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Thread: Inventions Of The Year

  1. #1

    Inventions Of The Year

    Time magazine released the Inventions of the Year.

    These included everything from Strapless Goggles for swimmers to Mirror TVs.

    I highly suggest checking the list out at: http://www.time.com/time/subscriber/...ons/tech2.html

  2. #2
    Yoffy lifts a finger... fluff's Avatar
    Join Date
    Sep 2002
    Hmmm, strapless goggles, I'm intrigued.
    Off to check the list.

  3. #3
    Yoffy lifts a finger... fluff's Avatar
    Join Date
    Sep 2002
    Damn, you can only read if you're a subscriber.
    That's a shame.

  4. #4
    Whops! Sorry about that. If you have AOL it should work.

    I will try to get around to posting the pictures with discriptions.

  5. #5
    The Invention Of the Year

    The Sky's the Limit
    Ingenious design. Entrepreneurial moxie. A world-changing vision of the future. The amazing SpaceShipOne has it all

    When the first American flew into space in 1961, Burt Rutan was a 17-year-old college freshman. Listening to news of Alan Shepard's groundbreaking suborbital flight on the radio, Rutan was euphoric. He too hoped to go into space one day—and was disappointed that a cautious NASA had allowed the Soviets to beat the U.S. to the prize. "We could have had the first man in space," Rutan recalls, "and we sent a monkey instead."

    The possibilities back then seemed limitless, and it was easy for Rutan's generation to imagine they would all get to taste zero-gravity one day. It didn't work out that way. After NASA reached the moon in 1969, its focus shifted to unmanned probes, orbital experiments and a costly low-orbit shuttle system. The imagined future of Everyman as astronaut evaporated. This year, more than four decades after Shepard's flight, only two Americans have made the jump into space from U.S. soil—both launched not by NASA but by Rutan's tiny company, known for build-your-own-airplane kits.

    Rutan personally designed their craft, SpaceShipOne, a vehicle as improbable as it is revolutionary. The size of a small biplane, SpaceShipOne is a shell of woven graphite glued onto a rocket motor that runs on laughing gas and rubber. The nose is punctuated by portholes, like an ocean liner. Inside, the critical instrument is a Ping-Pong ball decorated with a smiley face and attached to the cabin with a piece of string, which goes slack when the pilot reaches the zero-gravity of suborbital space.

    Despite its Flash Gordon looks and unorthodox design, SpaceShipOne was able to more than match Shepard's trailblazing journey. In June it became the first privately funded spacecraft. In October it clinched the $10 million Ansari X Prize as the first such craft to travel to space twice in two weeks. Thanks to the backing of two starry-eyed billionaires, SpaceShipOne is set to become the first in a new line of space-tourism craft coming in 2007. "It's a spaceship that fits in your two-car garage, and you can take it to space every other day," says X Prize founder Peter Diamandis. "That's pretty cool."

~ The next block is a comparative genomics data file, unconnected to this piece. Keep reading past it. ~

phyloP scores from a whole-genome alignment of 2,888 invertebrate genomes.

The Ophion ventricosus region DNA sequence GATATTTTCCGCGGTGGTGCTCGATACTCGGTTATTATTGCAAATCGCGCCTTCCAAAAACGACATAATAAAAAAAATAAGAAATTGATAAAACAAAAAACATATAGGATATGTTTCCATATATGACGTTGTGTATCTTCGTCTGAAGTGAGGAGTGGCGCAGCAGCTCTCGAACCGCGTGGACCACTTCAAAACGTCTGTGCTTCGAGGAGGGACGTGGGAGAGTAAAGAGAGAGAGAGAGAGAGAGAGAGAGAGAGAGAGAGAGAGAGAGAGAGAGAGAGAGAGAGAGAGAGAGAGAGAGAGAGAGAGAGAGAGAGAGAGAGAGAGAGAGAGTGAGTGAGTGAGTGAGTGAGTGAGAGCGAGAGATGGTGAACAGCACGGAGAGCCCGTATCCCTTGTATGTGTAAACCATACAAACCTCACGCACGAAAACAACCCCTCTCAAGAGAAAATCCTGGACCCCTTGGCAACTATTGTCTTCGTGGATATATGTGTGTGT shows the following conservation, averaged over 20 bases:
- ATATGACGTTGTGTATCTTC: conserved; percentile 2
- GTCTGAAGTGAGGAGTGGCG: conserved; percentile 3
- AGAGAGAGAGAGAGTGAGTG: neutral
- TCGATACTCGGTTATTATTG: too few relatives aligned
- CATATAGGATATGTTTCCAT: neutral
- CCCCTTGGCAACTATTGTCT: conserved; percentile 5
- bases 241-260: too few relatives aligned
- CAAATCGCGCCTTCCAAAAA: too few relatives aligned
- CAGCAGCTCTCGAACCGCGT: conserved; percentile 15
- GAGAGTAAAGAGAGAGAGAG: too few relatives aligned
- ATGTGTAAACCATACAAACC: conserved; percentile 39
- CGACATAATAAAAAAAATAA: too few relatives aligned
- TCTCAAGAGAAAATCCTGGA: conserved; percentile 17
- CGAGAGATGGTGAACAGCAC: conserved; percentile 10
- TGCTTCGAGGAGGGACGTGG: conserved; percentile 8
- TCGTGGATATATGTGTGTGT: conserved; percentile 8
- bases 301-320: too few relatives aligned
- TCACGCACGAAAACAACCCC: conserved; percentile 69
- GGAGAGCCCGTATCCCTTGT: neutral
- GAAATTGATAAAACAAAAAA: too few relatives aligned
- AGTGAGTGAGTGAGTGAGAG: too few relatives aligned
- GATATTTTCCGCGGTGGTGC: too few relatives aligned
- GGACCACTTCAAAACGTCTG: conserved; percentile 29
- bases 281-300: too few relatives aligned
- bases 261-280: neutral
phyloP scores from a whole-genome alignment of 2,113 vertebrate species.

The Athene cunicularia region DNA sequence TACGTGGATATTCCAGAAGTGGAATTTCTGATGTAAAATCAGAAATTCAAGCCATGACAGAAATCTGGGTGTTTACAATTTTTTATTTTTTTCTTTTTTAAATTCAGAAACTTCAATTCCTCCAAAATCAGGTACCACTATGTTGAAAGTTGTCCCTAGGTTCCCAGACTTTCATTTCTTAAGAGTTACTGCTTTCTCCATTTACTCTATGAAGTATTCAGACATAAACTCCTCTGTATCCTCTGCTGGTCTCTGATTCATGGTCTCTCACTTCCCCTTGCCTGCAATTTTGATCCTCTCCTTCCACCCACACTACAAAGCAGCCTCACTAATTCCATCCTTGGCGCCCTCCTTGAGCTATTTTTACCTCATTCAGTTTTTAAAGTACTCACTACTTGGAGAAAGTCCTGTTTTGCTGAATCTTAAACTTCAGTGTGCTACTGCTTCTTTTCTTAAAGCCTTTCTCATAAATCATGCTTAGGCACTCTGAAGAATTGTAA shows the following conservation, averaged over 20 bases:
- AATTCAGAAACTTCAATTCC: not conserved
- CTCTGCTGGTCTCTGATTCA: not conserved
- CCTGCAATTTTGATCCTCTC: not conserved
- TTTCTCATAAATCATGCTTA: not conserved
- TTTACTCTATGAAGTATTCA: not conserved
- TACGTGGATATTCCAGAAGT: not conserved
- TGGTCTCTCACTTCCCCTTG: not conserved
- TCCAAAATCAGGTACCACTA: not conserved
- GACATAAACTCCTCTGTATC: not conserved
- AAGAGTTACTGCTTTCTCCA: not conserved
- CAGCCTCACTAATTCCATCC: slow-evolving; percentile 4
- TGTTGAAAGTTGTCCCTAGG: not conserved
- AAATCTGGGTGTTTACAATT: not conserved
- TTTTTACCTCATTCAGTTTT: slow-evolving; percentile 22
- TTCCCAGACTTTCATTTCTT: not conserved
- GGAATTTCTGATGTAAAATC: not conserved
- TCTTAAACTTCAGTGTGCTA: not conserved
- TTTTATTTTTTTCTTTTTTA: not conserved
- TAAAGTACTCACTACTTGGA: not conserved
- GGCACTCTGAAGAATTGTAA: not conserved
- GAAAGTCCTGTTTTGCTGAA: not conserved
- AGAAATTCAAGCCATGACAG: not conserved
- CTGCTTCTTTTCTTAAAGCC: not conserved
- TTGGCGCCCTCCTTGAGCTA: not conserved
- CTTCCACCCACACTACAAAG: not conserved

We agree. For solving the problems of suborbital flight and re-entry with ingenious design, for boldly going where NASA now fears to tread and returning without a scratch, but most of all for reigniting the moon-shot-era dream of zero-gravity for everyone, SpaceShipOne is TIME's Coolest Invention of 2004.

    Success for Rutan's maverick creation was by no means assured. There were 24 teams competing for the X Prize purse, which was set to expire at the end of this year. Modeled on the Orteig Prize—which motivated Charles Lindbergh's celebrated transatlantic flight in 1927—the X Prize was created to fuel a competition in space liners, just as its predecessor inspired the early airlines. Imaginations ran wild. The Canadian Da Vinci Project wanted to launch its rocket from 80,000 ft. after lifting it there with a reusable helium balloon. John Carmack, creator of the Doom video games, intended to blast his wife into suborbital space with a new kind of engine that runs on alcohol. (Carmack's prototype crashed; Da Vinci's effort was hampered by missing parts.)

    And getting a human into space is the easy part; it's getting them back that causes the real trouble. The friction of the atmosphere, combined with Earth's gravitational pull, creates an intense and deadly heat. The space shuttle solved this problem with millions of dollars' worth of tiles on its underbelly (although, as a shocked world saw last year, that system is not foolproof).

    Rutan woke up one morning six years ago at his desert home in Mojave, Calif., with a heat-beating idea no one had considered before: Why not build a space plane with wings that hinge up at its highest altitude, creating a feathering effect so it floats gently back to Earth like a shuttlecock in a game of badminton? Rutan quickly sketched out his idea and started showing it around.